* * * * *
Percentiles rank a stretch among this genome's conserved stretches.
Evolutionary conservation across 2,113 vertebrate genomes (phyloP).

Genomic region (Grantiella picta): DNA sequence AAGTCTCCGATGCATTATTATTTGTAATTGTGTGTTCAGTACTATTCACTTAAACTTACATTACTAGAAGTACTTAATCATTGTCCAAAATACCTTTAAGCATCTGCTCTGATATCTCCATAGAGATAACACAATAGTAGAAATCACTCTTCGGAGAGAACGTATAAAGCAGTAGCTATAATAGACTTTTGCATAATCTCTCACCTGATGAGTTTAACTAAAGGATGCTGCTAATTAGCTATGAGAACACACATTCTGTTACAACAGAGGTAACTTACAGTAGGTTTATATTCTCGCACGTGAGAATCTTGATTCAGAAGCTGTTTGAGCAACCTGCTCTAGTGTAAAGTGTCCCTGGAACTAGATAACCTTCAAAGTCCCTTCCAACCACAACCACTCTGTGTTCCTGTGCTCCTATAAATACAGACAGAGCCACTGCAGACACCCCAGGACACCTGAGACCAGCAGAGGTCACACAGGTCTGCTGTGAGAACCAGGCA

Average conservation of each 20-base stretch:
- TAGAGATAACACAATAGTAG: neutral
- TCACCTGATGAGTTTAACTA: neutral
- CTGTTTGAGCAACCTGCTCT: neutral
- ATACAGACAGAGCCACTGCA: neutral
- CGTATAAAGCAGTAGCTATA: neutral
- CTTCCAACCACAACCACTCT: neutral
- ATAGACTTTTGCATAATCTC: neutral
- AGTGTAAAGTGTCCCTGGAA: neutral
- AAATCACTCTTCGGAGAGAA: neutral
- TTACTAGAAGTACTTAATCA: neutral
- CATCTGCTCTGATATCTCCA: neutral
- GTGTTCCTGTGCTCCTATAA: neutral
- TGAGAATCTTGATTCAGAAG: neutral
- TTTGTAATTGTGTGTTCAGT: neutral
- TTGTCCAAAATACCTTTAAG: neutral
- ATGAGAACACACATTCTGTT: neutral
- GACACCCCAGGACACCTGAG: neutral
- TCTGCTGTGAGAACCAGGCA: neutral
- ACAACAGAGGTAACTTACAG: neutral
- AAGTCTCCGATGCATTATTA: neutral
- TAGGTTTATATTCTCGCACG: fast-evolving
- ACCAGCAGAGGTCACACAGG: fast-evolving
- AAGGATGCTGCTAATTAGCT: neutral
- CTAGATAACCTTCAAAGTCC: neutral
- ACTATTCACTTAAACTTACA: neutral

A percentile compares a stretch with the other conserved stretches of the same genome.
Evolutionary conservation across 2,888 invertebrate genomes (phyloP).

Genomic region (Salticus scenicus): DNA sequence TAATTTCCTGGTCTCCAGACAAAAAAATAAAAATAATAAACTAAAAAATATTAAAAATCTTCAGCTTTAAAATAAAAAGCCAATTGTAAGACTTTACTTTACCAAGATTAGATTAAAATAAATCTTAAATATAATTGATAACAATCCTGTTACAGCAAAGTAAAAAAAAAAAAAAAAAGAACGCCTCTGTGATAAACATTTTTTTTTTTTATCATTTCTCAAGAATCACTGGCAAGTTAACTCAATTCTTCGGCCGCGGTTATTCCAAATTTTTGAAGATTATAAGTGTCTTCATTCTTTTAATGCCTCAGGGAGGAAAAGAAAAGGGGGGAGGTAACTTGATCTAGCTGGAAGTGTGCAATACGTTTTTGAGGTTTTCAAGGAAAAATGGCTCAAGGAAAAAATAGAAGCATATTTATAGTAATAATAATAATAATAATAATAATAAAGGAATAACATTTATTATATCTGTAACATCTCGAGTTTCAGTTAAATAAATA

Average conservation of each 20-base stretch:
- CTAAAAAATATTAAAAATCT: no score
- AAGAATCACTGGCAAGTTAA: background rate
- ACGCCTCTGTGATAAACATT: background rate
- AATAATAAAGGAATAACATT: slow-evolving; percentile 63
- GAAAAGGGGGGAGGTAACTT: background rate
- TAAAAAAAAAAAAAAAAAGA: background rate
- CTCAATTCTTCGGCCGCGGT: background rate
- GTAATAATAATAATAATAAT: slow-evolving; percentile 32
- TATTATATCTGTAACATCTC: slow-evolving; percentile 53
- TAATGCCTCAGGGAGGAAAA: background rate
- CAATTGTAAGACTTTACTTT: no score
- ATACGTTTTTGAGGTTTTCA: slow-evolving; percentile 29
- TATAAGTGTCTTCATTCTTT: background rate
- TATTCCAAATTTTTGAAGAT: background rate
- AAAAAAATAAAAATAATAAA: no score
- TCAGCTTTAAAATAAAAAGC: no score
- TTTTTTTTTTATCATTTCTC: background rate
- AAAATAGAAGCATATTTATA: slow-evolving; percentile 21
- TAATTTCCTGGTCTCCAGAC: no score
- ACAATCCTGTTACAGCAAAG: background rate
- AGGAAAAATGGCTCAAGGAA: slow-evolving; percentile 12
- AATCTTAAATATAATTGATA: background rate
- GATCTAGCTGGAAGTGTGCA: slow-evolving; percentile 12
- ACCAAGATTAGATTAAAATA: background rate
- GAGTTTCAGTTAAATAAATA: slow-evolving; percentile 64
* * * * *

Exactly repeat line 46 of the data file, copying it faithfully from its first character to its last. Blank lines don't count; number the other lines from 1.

- TATAAGTGTCTTCATTCTTT: background rate